Chapter 23 of Search For a Dancer, a memoir of a week spent in Iceland in November 2022
One of the goals of my trip was to catch some Icelandic Theatre.
With a thin Airwaves line-up this night, I was glad that there was a stage production that I could attend. I have had numerous transcendent moments attending plays in Reykjavík and tonight’s offering at Þjóðleikhúsið was solidly in the tradition of surreal Icelandic theatre.
Sjö ævintýri um skömm
(Seven Fairy Tales of Shame
) a play by Tyrfing Tyrfingsson had been expanded from an earlier one-act which had been a hit in a festival setting. Several of Iceland’s most celebrated stage and screen actors were in it, including the lead Ilmur Kristjánsdóttir (from the TV series Trapped!
) as Ölga, Ólafía Hrönn Jónsdóttir (White Night Wedding
) as Ölga’s mother Amma, the venerable Kristbjörg Kjeld (who starred in the 1962 film The Girl Gogo)
as her grandmother Fanney, and Hilmir Snær (101 Reykjavík
) playing against his usual leading man type, as an alcoholic psychiatrist who takes on a troubled client: Öğla.
The psychiatrist abhors cognitive behavioral therapy, and believes that the cure for Ögla's distress lies in finding its roots—which is shame
. We follow the two of them throughout the play as she tells the doctor about seven adventures that are crucial to her dilemma, and were caused by the people who were closest to her.
The key dynamic of the work is the uneasy relationships between Ölga and her grandmother and
her mother as it shows us how ‘wounds’ are inherited between generations. Playwright Tyrfing used a lot of his childhood memories for the set pieces with the grandmother.
In Ilmar’s performance as Ögla she draws the audience in, and then she falls apart like an onion as the play progresses. She is not easy to love, she is on edge and confrontational throughout the play. Olga is married to Hanna (Kristín Þora Haroldsdóttir), and the two women have the most outrageous artificial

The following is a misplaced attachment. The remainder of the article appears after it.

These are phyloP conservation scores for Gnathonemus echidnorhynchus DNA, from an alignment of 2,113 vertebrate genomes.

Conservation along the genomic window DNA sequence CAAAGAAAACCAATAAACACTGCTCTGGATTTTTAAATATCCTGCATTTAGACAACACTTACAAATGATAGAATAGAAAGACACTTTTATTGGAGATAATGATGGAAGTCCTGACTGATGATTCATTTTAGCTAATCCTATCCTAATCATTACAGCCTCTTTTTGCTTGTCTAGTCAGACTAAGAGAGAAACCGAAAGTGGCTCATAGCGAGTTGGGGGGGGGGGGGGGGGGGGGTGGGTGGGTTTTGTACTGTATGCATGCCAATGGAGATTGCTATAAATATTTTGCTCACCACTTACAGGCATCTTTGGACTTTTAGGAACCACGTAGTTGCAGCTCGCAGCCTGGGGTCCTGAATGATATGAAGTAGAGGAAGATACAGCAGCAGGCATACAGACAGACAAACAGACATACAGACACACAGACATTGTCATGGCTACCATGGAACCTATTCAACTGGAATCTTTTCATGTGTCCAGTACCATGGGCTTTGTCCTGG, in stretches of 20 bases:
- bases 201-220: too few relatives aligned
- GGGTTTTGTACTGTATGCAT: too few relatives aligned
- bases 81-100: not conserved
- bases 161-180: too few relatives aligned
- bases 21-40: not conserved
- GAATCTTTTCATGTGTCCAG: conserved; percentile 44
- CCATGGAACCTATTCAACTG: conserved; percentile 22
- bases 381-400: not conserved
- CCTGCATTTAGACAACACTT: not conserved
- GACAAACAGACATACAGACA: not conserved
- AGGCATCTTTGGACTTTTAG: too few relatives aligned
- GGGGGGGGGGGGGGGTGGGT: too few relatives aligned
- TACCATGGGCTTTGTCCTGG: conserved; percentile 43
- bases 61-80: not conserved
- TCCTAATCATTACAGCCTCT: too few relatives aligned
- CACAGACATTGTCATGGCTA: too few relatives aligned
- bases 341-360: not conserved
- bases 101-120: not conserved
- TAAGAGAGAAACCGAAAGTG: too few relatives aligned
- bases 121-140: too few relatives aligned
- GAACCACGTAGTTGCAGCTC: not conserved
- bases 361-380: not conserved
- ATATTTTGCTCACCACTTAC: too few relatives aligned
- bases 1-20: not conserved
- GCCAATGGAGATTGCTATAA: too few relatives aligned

insemination scene-gone-wrong I had ever seen:
A crucial scene of the play revolves around the relationship between Ögla and Hanna, about the paradox of the fantasy of love with love in everyday life.
Seven Fairy Tales of Shame
celebrates the magic of the theater, queerness and everything that is strange, oblique and excessive in life. This was not
your standard dinner theatre fare, and yes, there were dancers:
Immediately after the play, there was an old-school cabaret in Kjallarinn, the basement stage of the theatre, a room I’ve loved
ever since seeing several good sets there in Airwaves 2006. This night it featured classic burlesque routines, including a raunchy cowboy, an upside-down strip tease by a man balancing on a hoverboard and, of course, counter-whirling tassels. A little bit naughty (although really quite quaint compared to the play I had just seen) and even had a sword-swallowing clown! It was all in Icelandic, the MC said that if you didn’t understand it, just ask your neighbor—who will become your new bestie!
All images taken from Þjóðleikhúsið promotional materials
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